Needed: a sensible curriculum framing

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In 1980, in A View of the Curriculum; HMI Series: Matters for Discussion No. 11, HMI said this:

The curriculum, whether for a school as a whole or for individual pupils, has to be presented as more than a series of subjects and lessons in the timetable.  When schools come to plan their detailed programme of work, they need to be able to measure the adequacy of those programmes by reference to more specific objectives, some checklist of important knowledge or skills to be acquired, or of essential areas of understanding and experience to which all pupils need access, within their capacities. Both the HMI primary survey [1] and the curriculum 11 to 16 working papers [2] used this last approach to curriculum analysis, though with somewhat different formulations. That used in the primary survey was as follows:

  • language and literacy
  • mathematics
  • science
  • aesthetics, including physical education
  • social abilities, including religious education.

Such categories are useful also as indicators of the range of work to be done, over a week or within a term, though obviously they need careful interpretation to suit the ages and abilities of the children. Curriculum 11 - 16, the appendices of which contain detailed checklists relating to a wide range of subjects, categorised the experience and understanding to be sought through the curriculum as:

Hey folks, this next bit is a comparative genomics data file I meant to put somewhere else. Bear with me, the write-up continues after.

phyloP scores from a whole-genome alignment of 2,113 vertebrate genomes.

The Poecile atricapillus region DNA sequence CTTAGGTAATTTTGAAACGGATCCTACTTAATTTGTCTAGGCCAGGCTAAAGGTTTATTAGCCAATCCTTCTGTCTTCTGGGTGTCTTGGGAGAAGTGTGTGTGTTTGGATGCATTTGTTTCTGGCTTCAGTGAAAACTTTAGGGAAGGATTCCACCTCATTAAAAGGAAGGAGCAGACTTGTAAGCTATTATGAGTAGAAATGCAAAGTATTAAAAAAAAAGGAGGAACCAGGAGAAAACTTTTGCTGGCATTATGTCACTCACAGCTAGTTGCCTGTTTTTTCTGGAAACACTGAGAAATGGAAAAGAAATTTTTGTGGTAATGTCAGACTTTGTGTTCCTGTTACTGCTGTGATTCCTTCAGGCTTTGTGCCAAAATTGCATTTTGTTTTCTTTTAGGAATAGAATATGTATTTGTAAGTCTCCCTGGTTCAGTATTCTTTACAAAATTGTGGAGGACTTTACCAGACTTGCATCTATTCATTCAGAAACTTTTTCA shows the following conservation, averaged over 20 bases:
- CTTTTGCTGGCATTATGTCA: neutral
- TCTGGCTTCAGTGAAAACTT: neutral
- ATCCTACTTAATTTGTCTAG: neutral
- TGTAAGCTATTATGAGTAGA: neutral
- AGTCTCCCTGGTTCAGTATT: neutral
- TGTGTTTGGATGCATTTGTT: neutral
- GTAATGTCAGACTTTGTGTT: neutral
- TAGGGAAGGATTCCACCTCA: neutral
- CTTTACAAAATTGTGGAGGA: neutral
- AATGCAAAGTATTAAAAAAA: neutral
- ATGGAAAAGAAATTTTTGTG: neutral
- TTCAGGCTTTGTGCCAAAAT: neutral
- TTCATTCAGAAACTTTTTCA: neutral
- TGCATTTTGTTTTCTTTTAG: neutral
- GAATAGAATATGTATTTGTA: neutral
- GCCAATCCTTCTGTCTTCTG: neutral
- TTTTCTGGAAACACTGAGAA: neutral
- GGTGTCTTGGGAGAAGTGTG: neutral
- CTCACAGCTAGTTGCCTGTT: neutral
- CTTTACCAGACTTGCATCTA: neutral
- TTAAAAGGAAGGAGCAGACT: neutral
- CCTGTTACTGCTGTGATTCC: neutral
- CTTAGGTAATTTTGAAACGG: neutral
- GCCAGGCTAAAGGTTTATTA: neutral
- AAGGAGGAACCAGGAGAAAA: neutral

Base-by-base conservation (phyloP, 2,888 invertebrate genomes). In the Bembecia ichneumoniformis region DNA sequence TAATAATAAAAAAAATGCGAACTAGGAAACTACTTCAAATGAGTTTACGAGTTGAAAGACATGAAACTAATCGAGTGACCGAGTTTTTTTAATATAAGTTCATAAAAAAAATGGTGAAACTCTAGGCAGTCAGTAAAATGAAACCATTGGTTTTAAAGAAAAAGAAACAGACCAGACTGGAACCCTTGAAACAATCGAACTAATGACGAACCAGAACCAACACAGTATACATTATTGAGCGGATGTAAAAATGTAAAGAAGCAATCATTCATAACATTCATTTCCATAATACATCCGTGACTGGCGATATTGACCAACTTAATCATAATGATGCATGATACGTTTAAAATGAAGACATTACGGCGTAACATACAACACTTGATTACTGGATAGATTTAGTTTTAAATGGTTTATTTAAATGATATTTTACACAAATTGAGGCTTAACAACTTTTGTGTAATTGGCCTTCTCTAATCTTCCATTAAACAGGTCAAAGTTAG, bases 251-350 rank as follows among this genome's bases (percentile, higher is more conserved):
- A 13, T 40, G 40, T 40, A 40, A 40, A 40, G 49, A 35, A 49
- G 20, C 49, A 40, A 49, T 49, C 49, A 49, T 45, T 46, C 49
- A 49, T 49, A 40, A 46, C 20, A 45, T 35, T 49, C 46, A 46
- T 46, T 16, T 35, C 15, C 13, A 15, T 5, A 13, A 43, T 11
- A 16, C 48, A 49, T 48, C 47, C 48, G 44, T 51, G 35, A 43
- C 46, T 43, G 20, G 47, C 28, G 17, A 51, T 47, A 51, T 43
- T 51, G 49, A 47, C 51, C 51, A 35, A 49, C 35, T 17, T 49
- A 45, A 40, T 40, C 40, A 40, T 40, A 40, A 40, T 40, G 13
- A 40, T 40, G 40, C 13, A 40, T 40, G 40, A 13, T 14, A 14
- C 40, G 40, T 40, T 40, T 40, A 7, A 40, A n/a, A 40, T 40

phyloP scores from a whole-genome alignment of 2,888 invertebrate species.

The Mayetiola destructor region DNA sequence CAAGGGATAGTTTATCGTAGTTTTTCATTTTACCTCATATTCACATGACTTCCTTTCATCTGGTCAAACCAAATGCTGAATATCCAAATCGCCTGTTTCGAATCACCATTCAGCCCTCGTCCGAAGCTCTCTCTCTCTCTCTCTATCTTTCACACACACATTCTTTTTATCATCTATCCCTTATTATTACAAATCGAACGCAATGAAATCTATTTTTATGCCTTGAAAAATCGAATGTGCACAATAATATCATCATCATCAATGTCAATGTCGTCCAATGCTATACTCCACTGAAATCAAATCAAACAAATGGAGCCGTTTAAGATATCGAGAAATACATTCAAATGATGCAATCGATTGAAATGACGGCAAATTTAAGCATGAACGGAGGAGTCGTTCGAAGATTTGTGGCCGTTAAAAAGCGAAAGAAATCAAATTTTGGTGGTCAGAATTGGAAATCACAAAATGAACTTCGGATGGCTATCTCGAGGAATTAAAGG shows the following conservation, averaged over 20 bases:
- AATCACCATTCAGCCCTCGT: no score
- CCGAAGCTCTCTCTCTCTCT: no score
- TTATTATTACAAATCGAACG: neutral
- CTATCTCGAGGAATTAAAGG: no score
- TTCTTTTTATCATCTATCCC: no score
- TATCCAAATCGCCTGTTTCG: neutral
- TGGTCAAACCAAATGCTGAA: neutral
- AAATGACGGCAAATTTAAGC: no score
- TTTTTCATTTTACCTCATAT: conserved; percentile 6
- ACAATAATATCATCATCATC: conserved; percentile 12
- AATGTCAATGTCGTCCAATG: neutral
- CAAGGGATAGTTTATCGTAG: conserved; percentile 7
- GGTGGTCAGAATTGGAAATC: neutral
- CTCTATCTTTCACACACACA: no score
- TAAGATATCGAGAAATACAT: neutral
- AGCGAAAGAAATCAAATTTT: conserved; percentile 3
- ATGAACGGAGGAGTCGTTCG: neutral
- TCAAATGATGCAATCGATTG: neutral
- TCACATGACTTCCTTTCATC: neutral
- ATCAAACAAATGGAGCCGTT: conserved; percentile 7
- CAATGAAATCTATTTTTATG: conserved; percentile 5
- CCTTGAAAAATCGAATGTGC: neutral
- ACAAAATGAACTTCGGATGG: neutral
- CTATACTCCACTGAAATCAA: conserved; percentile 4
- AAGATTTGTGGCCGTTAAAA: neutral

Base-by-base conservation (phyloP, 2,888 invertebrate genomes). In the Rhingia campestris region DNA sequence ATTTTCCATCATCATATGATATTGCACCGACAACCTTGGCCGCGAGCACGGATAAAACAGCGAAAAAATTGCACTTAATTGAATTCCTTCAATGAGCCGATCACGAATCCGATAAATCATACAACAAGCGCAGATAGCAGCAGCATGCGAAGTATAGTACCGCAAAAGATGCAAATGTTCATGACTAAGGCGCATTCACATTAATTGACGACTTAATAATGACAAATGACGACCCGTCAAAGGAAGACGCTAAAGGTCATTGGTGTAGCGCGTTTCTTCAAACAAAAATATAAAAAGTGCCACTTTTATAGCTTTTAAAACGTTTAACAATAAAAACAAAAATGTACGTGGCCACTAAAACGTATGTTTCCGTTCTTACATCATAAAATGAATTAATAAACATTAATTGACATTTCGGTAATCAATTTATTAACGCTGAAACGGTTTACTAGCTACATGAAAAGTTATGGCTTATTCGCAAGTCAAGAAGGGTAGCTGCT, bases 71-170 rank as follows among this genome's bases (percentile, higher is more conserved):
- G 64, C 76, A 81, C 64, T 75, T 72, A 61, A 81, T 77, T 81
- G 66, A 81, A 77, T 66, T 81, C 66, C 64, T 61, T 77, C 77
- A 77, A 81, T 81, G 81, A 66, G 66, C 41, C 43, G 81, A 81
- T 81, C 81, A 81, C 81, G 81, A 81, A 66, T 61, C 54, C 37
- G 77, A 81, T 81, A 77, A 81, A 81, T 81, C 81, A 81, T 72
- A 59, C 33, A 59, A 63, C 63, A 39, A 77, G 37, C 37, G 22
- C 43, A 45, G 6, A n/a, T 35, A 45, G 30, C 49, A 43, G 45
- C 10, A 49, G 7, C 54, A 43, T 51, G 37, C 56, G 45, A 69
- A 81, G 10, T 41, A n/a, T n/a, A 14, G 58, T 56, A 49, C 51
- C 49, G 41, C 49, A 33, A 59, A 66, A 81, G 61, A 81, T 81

• aesthetic and creative
  • ethical
  • linguistic
  • mathematical
  • scientific
  • physical
  • social and political
  • spiritual

It will be clear, therefore that the content that I set out on March 15th [A broad but unbalanced curriculum] was not as random as it might have at first appeared.



[1] Primary education in England: A survey by HM Inspectors of Schools. HMSO, 1978

[2] Curriculum 11 - 16 Working papers by HM Inspectorate. DES, 1977.

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